When CompTIA’s regional communities, Industry Advisory Councils and the CompTIA ISAO Executive Steering Committee donated $130,000 earlier this year, a slew of charities and other organizations benefited—but so did potentially thousands of young students, work programs for disadvantaged people, children with cancer, cybercrime victims and more.
“It’s a great honor to provide each of our member groups with funds to give to the charity of their choosing. Each of them has its own mission and we’re proud to be able to help so many organizations that make a positive impact in their communities and markets,” said MJ Shoer, chief community officer at CompTIA.
The CompTIA North America Community made part of its donation to Ignite Worldwide because of it ties into the community’s goal to achieve gender equity within the IT industry, said Cynthia Mooney, enterprise global account manager at HP.
“The CompTIA giving program really matters to our community. And in this case, the money we gave to Ignite Worldwide really helped in terms of being able to support gender equity with young women and girls,” Mooney said. “Their focus is all around STEM, whether those are programs in the classroom or virtual. They're looking at ways that they can help young women and girls to understand our technology field. And that's why it mattered. It truly matters when CompTIA gives back to the community.”
The North America Community also chose to donate to Project Tomorrow, which develops programs to prepare students today to become future innovators, leaders, and engaged citizens.
“The goal of Project Tomorrow is to help our younger generation get the knowledge and expertise they need so that they can have a greater tomorrow and more opportunity in the future,” said Hannah O'Donnell, vice president of sales at GreatAmerica and member of the North America Community. “Community members are looking for a way to be able to give back to the greater good of the industry, share their knowledge, their talents, the resources, they have to help our next generation continue to grow and expand their knowledge. This is just another way for our community members to be able to do that.”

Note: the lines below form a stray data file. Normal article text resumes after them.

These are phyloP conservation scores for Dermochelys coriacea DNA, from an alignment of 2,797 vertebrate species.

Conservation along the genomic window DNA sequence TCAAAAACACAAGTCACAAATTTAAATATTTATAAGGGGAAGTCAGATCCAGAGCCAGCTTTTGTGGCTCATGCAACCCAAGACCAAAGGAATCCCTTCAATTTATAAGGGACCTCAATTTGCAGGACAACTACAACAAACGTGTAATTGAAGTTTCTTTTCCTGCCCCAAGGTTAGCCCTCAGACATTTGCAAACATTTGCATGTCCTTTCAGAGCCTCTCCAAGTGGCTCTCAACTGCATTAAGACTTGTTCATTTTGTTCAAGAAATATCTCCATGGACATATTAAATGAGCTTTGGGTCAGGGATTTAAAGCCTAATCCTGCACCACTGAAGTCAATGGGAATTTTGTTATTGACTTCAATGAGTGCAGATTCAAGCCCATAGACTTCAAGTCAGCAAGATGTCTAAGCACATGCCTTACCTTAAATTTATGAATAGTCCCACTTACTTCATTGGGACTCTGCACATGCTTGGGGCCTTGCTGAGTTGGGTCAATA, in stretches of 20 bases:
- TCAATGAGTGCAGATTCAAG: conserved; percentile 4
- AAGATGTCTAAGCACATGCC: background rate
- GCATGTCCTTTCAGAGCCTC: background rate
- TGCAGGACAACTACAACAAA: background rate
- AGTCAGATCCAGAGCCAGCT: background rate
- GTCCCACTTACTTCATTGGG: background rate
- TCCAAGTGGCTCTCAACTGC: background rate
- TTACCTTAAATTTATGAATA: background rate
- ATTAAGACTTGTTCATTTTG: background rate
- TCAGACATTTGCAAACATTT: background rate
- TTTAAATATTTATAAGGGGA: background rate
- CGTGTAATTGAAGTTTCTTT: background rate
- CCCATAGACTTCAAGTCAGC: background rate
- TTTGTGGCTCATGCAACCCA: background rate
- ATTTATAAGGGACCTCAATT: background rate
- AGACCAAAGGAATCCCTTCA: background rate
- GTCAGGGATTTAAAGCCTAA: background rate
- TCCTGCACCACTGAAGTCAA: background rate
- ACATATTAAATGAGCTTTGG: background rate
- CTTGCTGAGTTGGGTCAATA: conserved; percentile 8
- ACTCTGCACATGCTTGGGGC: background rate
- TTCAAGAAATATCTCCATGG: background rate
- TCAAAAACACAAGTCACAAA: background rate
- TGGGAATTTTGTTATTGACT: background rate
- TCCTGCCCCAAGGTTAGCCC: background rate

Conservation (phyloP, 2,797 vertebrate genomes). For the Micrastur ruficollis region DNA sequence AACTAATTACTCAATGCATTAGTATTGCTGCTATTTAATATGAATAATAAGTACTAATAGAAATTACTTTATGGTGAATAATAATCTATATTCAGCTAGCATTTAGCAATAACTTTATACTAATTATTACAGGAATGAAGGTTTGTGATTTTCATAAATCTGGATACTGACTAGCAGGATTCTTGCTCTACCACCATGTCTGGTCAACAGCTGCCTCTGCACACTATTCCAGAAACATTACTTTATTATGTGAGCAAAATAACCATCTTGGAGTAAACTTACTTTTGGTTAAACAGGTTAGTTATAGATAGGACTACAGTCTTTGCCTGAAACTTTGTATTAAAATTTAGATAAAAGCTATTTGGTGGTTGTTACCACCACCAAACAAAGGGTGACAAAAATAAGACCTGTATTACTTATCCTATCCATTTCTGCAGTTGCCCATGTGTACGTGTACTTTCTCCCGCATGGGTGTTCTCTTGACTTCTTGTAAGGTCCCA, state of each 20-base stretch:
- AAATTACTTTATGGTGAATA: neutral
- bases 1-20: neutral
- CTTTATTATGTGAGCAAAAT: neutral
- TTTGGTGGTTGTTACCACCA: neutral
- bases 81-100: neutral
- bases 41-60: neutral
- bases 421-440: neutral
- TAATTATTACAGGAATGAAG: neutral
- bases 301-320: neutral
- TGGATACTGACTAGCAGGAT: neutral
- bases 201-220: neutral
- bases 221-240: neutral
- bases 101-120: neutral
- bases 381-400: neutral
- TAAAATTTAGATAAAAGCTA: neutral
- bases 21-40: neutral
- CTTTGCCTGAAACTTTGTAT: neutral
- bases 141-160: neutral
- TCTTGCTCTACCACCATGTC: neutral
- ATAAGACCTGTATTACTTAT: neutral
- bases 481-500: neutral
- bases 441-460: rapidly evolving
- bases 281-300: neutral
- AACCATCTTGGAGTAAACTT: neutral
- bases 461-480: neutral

The CompTIA AI Industry Advisory Council decided to support i.c.stars, which helps inner-city young adults build business leadership and technology skills in order to help them launch tech careers, according to Dr. Mechie Nkengla, chief data strategist at Data Products and co-chair of the council.
“The AI Industry Advisory Council is aimed at advancing understanding and adoption of artificial intelligence and machine learning technologies among businesses. The council's mission includes education and advocacy, best practice and best practices and standards, market research and insights and promotion of ethical AI,” Nkengla said. “We chose i.c. stars because of its unwavering commitment to nurturing technology leadership, especially among underserved communities. Their vision aligns with our core values of inclusivity, empowerment and the transformative power of technology.”
The CompTIA DACH Community, representing Germany, Austria and Switzerland, chose to support Women in Tech, which helps women in the region find and grow their careers in tech. Currently, only 22% of tech workers in Europe are women, according to Güncem Campagna, president of Women in Tech.
Said Katrin Giza, the CompTIA DACH Community manager, “We decided to give the donation specifically to [Women in Tech] because this organization is active in the DACH region helping women progress their career, succeed in the IT field and doing everything they possibly can to help women be their best in the IT world,” Giza said. “It feels good to help other organizations who are trying to do good in the community and society, doing something meaningful, in this case helping women succeed in IT.”